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Deserted, New York subway threatens drastic cut in services

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Aug 27, 2020 - 06:54 AM

NEW YORK — New York’s transport authority warned Wednesday it will have to cut services significantly if it does not receive $12 billion in federal aid to compensate for a sharp drop in ridership due to the coronavirus pandemic.

The US financial capital has managed to keep the pandemic under control for several weeks, but many New Yorkers continue to work from home and avoid trains and buses from the outer boroughs, pushing the Metropolitan Transportation Authority (MTA) to consider reducing services by 40 percent.

“The MTA has never, even in the Great Depression, seen ridership declines as severe and sustained as we are experiencing right now,” MTA chairman Patrick Foye said during a board meeting, a video of which was shared online.

The numbers are staggering: despite major daily disinfections, the mandatory wearing of masks and the closure of some 420 different stations from 1:00 am to 5:00 am since May — a first since 1904 — subway ridership has plunged 75 percent compared to pre-pandemic levels.

The MTA’s two main lines, which primarily serve the Long Island borough and upstate New York, have seen a similar drop.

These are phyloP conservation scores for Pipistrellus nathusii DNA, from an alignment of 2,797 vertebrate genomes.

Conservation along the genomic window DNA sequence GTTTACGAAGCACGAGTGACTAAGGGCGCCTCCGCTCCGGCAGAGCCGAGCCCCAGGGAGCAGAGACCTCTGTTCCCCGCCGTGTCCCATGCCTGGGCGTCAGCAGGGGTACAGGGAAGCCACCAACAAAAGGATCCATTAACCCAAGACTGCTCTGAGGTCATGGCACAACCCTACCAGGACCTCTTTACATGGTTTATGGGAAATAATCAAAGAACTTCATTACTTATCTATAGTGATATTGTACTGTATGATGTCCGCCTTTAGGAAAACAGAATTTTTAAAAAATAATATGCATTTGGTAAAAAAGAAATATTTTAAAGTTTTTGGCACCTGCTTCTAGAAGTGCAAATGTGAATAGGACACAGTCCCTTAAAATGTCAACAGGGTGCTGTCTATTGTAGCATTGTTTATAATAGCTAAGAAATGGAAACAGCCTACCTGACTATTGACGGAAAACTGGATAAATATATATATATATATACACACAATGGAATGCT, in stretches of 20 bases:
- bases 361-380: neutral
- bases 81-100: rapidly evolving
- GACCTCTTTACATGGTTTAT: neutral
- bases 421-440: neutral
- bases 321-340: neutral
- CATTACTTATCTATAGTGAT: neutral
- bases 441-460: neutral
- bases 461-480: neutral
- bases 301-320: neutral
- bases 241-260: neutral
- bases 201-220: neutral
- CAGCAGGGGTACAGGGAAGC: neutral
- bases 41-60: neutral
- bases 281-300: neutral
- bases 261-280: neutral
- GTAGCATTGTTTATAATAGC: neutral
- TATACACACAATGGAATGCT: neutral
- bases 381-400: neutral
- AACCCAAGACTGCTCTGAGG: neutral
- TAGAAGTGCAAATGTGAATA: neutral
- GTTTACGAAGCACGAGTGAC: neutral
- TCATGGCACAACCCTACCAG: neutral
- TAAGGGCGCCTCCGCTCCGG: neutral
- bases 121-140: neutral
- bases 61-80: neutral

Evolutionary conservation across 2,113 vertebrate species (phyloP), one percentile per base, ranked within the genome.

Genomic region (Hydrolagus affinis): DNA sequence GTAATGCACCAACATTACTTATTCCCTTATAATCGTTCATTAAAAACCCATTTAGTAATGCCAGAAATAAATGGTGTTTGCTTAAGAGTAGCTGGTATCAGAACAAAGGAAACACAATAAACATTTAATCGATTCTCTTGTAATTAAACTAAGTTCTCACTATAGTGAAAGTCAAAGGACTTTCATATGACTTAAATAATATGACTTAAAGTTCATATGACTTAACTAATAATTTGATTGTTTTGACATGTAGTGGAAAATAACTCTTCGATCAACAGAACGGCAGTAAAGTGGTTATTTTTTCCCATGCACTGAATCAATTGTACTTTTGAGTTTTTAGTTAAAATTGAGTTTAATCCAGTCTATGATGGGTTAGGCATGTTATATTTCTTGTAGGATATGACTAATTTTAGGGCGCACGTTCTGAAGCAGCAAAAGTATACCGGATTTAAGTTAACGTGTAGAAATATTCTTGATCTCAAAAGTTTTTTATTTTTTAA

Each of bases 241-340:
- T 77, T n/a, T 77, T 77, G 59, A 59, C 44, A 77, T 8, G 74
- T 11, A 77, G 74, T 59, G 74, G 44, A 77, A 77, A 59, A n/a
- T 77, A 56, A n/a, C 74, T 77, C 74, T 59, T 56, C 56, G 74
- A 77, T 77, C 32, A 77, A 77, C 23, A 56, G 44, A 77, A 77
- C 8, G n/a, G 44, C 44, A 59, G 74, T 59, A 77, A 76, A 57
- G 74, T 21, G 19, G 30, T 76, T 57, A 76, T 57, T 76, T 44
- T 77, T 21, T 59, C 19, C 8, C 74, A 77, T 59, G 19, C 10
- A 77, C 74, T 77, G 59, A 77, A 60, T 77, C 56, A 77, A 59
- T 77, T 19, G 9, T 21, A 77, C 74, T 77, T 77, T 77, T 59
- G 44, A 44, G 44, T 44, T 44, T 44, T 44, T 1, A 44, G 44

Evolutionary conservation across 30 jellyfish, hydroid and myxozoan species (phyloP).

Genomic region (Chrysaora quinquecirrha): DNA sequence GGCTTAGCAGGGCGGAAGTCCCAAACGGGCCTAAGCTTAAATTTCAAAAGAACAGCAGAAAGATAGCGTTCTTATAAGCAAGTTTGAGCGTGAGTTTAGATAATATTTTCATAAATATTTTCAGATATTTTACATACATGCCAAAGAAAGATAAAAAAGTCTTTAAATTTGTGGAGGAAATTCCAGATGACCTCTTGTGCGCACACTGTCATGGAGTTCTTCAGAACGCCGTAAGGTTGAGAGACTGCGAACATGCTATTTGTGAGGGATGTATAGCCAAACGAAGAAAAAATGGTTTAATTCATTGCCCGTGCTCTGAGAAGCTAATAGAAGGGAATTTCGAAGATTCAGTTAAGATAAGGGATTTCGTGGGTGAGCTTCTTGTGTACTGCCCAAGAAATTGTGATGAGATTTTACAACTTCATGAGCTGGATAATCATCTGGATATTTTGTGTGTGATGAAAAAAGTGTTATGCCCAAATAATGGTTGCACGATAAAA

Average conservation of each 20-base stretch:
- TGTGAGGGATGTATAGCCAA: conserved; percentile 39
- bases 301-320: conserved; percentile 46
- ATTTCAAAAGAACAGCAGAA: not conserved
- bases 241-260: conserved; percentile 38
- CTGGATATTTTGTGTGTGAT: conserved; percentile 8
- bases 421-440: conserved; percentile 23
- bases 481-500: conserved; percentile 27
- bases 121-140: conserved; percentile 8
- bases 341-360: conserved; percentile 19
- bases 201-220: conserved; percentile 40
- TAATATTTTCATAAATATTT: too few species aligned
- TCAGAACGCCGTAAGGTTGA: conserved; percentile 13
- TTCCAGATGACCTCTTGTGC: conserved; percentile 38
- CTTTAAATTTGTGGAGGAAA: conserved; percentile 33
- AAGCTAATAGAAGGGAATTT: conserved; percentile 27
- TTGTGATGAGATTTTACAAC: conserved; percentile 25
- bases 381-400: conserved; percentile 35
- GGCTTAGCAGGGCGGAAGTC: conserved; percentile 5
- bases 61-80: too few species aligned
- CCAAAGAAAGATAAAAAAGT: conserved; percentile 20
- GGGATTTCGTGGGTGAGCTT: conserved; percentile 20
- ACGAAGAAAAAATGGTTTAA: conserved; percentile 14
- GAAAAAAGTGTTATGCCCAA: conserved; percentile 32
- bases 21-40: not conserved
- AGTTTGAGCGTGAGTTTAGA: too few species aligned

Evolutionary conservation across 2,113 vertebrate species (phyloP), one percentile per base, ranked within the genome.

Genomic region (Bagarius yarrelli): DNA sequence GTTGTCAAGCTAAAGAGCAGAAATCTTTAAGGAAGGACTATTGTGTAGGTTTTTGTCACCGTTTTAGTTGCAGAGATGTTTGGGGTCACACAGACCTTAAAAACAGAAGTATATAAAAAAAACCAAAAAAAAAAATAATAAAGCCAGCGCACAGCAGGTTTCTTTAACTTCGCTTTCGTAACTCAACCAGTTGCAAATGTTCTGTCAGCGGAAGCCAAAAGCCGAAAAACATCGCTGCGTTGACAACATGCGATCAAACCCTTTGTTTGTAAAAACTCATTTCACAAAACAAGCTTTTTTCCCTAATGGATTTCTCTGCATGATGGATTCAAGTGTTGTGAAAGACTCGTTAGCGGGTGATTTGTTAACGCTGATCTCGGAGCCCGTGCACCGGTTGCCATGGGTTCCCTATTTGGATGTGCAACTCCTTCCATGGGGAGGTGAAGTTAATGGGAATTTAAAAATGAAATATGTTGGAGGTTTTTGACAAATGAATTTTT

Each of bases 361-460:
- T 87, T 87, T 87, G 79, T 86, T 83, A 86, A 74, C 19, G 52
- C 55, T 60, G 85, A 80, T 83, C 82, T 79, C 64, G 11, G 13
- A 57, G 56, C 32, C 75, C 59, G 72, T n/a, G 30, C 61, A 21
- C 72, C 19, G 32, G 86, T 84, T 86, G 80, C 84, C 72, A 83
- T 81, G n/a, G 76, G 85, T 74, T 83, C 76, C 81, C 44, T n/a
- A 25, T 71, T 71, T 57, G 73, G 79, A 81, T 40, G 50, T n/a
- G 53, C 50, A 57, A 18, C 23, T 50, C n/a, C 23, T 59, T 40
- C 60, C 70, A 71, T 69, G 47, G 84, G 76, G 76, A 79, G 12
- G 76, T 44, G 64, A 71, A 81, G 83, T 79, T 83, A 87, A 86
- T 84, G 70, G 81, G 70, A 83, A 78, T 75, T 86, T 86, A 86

Buses, often considered safer during the pandemic, are faring better, with only a 35 percent drop in ridership.

In total, the MTA, which is legally obligated to balance its budget and cannot declare bankruptcy, is losing about $200 million per week, or about 40 percent of its revenues, according to chief financial officer Robert Foran.

However, no measures to reduce services have been taken for the time being, Foye stressed.

The idea is to sound the alarm and convince the federal government to inject some $12 billion into a network that he called “essential” to the economic recovery of New York and the US in general.

The call for aid is part of wider efforts by New York’s Democratic leadership to obtain federal aid in dealing with the expenses and tax shortfall generated by the pandemic.

In May, the Democratic-majority House of Representatives passed a $3 trillion aid package for state and local governments that the Republican-held Senate did not vote on.

Recent negotiations between the two parties to reach a compromise also failed.

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